I have heard suggestions regarding how to protect the vulnerable groups among us, especially women, with respect to the creation and running of the ombudsmen offices in each state of the federation; including, having the office made independent and free of states’ politics and interventions; requiring states to commit to helping consumers navigate the avalanche of information regarding the new health care reform law; ensuring that the consumer support office is supplemented with culturally and linguistically competent professionals who are ready to provide information support to working and vulnerable groups; and, mandating that all states and counties have a health consumer assistance program that supplement the federal grants. Unless this is done, women would likely have issues to deal with, especially in states where their Republican governors and attorney generals are working daily to undermine the provisions of the Patient’s Protection and Affordable Care Act.

Communicating the essence of the Patient Protection and Affordable Care Act (PPACA) is not too late. During the debate over the introduction of the law, it was difficult to convince Republicans to be part of the process. As they continue in their wanton repeal efforts, it is not too late to help them overcome the hump or learning curve by educating them further about what the law is doing even for their wives, children and parents, especially when they actually have not provided an alternative to the law and all they are driving at is repealing the law. It is hard to be humble when you are perfect in every way, goes that old song; maybe, we may want to help Republicans sing along! Republicans must now desist from serving only the interests of those who are going to line their pockets with money and consider the welfare of all those beautiful women in America who continue to work hard that we as a nation, do not go into extinction!

Friday, February 18, 2011

Miracle or Miracle: when BP oil spill chief reshapes the payment rule?

Keywords or Terms: Gulf Coast Claims Facility; Claims Report; Change; Plan Payment; Feinberg; BP

Since April 20, 2010, when BP oil spill became the talk of town, many people have wondered whether there is ever going to be justice with respect to how compensation are to be made to affected parties from the disaster. Local authorities and citizens of the Gulf Coast felt like captives when the disaster turned into a nightmare as many people lost their jobs, businesses and incomes. Around August 2010, the federal government entered a negotiated plan with BP to dole out 20 billion dollars as down payment for the size of disaster and compensation to affected entities, persons, businesses and states, in the impact area of the disaster, and people had a sigh of relief.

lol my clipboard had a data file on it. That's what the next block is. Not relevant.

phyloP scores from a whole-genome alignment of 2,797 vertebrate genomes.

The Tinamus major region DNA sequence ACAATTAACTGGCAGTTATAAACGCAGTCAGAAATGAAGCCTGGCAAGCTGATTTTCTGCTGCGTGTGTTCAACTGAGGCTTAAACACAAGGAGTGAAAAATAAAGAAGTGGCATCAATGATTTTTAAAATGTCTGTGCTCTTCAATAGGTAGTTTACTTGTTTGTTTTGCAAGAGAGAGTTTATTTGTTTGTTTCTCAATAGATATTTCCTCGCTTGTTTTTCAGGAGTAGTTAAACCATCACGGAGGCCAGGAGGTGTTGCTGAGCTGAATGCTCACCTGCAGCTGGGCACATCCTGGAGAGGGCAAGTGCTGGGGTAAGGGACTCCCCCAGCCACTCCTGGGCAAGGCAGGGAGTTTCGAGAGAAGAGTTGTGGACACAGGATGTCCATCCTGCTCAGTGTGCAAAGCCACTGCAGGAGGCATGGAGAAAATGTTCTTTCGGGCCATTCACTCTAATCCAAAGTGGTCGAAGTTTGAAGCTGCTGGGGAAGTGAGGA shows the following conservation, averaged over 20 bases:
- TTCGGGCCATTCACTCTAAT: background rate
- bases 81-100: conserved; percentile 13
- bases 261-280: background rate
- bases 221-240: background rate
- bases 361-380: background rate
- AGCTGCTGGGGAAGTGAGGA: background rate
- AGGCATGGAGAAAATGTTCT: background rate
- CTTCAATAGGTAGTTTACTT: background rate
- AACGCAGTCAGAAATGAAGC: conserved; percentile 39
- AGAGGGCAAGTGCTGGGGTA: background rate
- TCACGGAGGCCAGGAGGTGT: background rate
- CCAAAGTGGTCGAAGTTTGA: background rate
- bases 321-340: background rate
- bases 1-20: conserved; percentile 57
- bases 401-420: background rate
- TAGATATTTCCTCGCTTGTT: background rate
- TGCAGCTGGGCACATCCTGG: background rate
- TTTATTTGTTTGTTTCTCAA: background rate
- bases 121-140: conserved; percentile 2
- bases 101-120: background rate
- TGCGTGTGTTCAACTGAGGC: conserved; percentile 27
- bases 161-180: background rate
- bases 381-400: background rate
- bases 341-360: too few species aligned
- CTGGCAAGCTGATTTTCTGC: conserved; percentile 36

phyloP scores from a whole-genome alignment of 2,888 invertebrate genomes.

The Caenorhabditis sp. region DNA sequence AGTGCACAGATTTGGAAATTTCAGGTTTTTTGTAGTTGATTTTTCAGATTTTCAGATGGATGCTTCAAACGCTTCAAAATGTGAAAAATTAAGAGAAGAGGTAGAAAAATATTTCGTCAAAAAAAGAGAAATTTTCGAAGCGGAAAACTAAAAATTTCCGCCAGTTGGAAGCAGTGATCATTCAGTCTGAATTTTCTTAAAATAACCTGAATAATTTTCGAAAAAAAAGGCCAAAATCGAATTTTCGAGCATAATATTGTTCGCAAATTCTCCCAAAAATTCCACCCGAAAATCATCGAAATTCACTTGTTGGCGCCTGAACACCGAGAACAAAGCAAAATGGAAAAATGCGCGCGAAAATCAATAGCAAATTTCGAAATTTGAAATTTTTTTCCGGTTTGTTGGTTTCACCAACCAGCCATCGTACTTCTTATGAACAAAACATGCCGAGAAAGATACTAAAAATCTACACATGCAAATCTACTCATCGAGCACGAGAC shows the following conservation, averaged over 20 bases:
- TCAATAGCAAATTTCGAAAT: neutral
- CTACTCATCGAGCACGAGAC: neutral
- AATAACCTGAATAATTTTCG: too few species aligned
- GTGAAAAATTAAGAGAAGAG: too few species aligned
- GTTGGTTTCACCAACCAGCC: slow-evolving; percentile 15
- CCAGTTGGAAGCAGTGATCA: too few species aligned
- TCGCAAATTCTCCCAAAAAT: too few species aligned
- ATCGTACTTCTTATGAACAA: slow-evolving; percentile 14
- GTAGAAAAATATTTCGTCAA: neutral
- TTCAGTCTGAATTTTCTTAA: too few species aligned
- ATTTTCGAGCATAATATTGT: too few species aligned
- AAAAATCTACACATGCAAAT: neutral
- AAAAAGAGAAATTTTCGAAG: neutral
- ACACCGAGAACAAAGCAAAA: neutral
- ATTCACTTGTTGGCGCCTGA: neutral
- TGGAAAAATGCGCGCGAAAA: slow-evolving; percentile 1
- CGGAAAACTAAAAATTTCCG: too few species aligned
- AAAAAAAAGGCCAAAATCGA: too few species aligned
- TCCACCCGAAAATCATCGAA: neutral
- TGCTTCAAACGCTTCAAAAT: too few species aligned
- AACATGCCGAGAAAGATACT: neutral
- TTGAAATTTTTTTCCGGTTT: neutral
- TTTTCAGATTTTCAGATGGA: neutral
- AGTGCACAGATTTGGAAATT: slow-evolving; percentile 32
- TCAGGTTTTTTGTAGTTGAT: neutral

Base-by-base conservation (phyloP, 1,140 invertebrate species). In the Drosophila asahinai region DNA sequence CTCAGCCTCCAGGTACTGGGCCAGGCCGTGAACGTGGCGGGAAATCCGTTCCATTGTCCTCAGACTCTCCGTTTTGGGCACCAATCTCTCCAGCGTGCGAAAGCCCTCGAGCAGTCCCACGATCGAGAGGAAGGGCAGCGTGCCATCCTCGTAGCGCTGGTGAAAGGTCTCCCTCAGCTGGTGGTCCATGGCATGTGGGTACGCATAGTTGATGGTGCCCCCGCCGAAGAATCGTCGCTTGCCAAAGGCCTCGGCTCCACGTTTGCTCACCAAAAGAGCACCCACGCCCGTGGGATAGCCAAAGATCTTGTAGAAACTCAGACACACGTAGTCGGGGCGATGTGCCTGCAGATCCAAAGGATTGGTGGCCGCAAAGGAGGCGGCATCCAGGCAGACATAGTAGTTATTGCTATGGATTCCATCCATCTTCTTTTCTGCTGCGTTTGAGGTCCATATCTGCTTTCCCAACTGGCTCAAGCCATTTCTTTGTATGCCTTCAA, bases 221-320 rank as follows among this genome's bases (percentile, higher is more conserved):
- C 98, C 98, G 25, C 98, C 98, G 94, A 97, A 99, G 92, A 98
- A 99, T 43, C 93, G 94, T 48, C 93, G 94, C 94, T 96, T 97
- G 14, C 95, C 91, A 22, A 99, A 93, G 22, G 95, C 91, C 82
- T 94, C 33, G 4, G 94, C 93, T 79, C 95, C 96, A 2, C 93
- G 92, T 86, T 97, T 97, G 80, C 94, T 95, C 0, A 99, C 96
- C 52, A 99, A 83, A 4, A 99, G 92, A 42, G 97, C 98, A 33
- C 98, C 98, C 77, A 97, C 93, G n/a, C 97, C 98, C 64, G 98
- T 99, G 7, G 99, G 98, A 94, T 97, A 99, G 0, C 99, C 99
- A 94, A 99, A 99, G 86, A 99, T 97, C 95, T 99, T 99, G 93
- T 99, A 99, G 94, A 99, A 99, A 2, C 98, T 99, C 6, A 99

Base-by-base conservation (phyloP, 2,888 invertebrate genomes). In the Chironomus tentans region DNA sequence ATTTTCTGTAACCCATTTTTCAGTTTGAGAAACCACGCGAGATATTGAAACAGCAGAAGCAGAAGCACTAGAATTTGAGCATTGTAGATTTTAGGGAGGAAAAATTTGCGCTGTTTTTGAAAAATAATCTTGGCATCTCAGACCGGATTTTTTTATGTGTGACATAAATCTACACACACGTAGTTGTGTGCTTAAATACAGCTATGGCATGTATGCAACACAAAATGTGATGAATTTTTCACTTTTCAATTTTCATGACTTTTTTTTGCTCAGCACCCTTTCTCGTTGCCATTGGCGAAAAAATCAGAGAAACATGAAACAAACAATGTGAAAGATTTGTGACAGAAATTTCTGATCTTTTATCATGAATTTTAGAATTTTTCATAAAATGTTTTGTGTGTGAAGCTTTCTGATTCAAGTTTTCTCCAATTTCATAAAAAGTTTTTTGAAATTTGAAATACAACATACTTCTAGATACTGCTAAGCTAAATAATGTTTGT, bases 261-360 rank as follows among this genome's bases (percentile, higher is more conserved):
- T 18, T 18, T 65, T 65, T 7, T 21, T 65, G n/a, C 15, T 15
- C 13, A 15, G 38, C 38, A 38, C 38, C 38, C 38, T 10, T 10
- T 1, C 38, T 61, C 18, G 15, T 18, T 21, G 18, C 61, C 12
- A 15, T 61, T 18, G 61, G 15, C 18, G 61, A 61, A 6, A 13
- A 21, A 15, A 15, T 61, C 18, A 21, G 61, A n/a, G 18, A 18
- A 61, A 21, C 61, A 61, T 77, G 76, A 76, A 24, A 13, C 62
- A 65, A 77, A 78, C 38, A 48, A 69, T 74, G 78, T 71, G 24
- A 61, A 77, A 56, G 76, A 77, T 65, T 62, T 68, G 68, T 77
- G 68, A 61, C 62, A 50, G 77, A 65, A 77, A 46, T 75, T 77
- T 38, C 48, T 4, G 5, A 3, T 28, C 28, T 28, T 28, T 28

The Gulf Coast Claims Facility (GCCF) was inaugurated as the official body for delivering filed claims against the oil discharges from the Deep-water Horizon well; a well belonging to British Petroleum. However, things have not gone as anticipated. The administrator of the fund, Kenneth Feinberg, who spearheaded a similar pay plan for the September 11, 2001 victims, had a formula for paying out claims from the BP oil spill that has been criticized for being sluggish, inadequate and sometimes degrading to the affected parties. The blog tonight wants to address a few points regarding the announcement today that the central payment formula will remain unchanged from a proposal released earlier in the month.

BP Claims Report:

In an earlier BP claims report, only 32% of affected parties agree that the application forms for filing claims were easy to fill; over 73% of the same persons indicated that getting information about the claim process was difficult; Over half of the claims facilities employees were considered as underperforming; about three quarters of the affected parties believe that the length of time to receive a payment or denial was too long and more than 80% of claimants, believe that the administrator of the fund was not keeping to the promise and seems to be basically saving face for British Petroleum ( A somewhat retooling or readjustments in the process was expected to help smoothen out many of these inadequacies or misconceptions. To counter the negative assessment of the performance of the GCCF administrator and to be responsive, the administrator released the following advice, if one is impacted and feel he or she is being short changed: